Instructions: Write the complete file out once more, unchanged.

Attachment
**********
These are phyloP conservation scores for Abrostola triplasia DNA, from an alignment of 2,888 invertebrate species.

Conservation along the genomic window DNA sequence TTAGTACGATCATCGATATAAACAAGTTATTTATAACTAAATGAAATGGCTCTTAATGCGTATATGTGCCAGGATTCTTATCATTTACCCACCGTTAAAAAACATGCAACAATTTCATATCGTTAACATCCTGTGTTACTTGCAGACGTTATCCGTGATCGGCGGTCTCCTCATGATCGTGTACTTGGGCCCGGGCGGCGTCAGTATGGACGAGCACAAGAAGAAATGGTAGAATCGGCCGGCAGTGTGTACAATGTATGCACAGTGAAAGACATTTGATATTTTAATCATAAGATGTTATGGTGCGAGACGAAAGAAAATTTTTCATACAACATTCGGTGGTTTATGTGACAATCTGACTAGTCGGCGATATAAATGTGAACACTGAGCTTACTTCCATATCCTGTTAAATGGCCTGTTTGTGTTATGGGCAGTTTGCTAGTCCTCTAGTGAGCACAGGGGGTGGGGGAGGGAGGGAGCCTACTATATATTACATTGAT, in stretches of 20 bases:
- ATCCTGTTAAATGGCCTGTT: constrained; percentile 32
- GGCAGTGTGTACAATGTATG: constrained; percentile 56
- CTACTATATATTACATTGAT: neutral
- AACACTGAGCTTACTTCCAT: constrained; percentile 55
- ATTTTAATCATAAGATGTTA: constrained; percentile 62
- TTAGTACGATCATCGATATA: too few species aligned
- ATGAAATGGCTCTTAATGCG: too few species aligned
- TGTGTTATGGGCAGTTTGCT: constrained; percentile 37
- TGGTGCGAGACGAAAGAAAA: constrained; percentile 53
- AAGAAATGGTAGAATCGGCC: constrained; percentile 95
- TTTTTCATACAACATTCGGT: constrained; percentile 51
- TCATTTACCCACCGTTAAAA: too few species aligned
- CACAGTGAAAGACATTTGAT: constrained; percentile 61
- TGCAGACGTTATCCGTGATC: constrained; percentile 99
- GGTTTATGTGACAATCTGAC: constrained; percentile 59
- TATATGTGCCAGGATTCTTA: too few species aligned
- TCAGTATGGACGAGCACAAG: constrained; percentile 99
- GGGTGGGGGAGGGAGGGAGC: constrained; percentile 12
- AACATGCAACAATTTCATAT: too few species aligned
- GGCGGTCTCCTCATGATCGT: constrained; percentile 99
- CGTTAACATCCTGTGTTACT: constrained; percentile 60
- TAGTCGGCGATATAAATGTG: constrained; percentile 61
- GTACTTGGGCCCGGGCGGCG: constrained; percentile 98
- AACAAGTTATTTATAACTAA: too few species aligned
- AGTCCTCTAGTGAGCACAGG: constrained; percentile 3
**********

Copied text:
These are phyloP conservation scores for Abrostola triplasia DNA, from an alignment of 2,888 invertebrate species.

Conservation along the genomic window DNA sequence TTAGTACGATCATCGATATAAACAAGTTATTTATAACTAAATGAAATGGCTCTTAATGCGTATATGTGCCAGGATTCTTATCATTTACCCACCGTTAAAAAACATGCAACAATTTCATATCGTTAACATCCTGTGTTACTTGCAGACGTTATCCGTGATCGGCGGTCTCCTCATGATCGTGTACTTGGGCCCGGGCGGCGTCAGTATGGACGAGCACAAGAAGAAATGGTAGAATCGGCCGGCAGTGTGTACAATGTATGCACAGTGAAAGACATTTGATATTTTAATCATAAGATGTTATGGTGCGAGACGAAAGAAAATTTTTCATACAACATTCGGTGGTTTATGTGACAATCTGACTAGTCGGCGATATAAATGTGAACACTGAGCTTACTTCCATATCCTGTTAAATGGCCTGTTTGTGTTATGGGCAGTTTGCTAGTCCTCTAGTGAGCACAGGGGGTGGGGGAGGGAGGGAGCCTACTATATATTACATTGAT, in stretches of 20 bases:
- ATCCTGTTAAATGGCCTGTT: constrained; percentile 32
- GGCAGTGTGTACAATGTATG: constrained; percentile 56
- CTACTATATATTACATTGAT: neutral
- AACACTGAGCTTACTTCCAT: constrained; percentile 55
- ATTTTAATCATAAGATGTTA: constrained; percentile 62
- TTAGTACGATCATCGATATA: too few species aligned
- ATGAAATGGCTCTTAATGCG: too few species aligned
- TGTGTTATGGGCAGTTTGCT: constrained; percentile 37
- TGGTGCGAGACGAAAGAAAA: constrained; percentile 53
- AAGAAATGGTAGAATCGGCC: constrained; percentile 95
- TTTTTCATACAACATTCGGT: constrained; percentile 51
- TCATTTACCCACCGTTAAAA: too few species aligned
- CACAGTGAAAGACATTTGAT: constrained; percentile 61
- TGCAGACGTTATCCGTGATC: constrained; percentile 99
- GGTTTATGTGACAATCTGAC: constrained; percentile 59
- TATATGTGCCAGGATTCTTA: too few species aligned
- TCAGTATGGACGAGCACAAG: constrained; percentile 99
- GGGTGGGGGAGGGAGGGAGC: constrained; percentile 12
- AACATGCAACAATTTCATAT: too few species aligned
- GGCGGTCTCCTCATGATCGT: constrained; percentile 99
- CGTTAACATCCTGTGTTACT: constrained; percentile 60
- TAGTCGGCGATATAAATGTG: constrained; percentile 61
- GTACTTGGGCCCGGGCGGCG: constrained; percentile 98
- AACAAGTTATTTATAACTAA: too few species aligned
- AGTCCTCTAGTGAGCACAGG: constrained; percentile 3